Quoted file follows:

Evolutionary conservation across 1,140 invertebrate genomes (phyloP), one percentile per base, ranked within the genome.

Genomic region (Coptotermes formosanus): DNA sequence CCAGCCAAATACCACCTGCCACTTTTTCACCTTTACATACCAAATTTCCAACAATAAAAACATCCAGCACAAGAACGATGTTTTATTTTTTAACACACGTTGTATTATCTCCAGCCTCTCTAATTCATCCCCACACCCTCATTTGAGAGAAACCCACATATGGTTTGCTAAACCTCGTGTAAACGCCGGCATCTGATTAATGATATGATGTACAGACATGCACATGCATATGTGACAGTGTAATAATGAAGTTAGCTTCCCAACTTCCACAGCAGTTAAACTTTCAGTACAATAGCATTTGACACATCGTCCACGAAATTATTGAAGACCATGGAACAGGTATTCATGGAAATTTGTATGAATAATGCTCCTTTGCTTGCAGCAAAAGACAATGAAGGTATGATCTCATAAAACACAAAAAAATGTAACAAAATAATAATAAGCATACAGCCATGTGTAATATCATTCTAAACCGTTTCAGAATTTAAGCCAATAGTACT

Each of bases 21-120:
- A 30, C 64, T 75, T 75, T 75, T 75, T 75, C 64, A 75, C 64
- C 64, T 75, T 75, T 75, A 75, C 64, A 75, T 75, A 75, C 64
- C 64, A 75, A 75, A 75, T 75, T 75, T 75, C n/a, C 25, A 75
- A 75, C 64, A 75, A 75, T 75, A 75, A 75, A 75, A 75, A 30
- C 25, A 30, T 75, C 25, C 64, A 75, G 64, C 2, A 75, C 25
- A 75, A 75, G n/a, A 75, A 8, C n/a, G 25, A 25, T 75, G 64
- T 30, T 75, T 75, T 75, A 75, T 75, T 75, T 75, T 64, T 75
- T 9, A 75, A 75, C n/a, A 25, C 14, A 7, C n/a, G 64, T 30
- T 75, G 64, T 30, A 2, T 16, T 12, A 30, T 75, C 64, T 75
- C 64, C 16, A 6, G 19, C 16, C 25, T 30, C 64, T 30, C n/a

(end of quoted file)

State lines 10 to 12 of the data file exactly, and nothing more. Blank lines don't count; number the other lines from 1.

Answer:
- T 30, T 75, T 75, T 75, A 75, T 75, T 75, T 75, T 64, T 75
- T 9, A 75, A 75, C n/a, A 25, C 14, A 7, C n/a, G 64, T 30
- T 75, G 64, T 30, A 2, T 16, T 12, A 30, T 75, C 64, T 75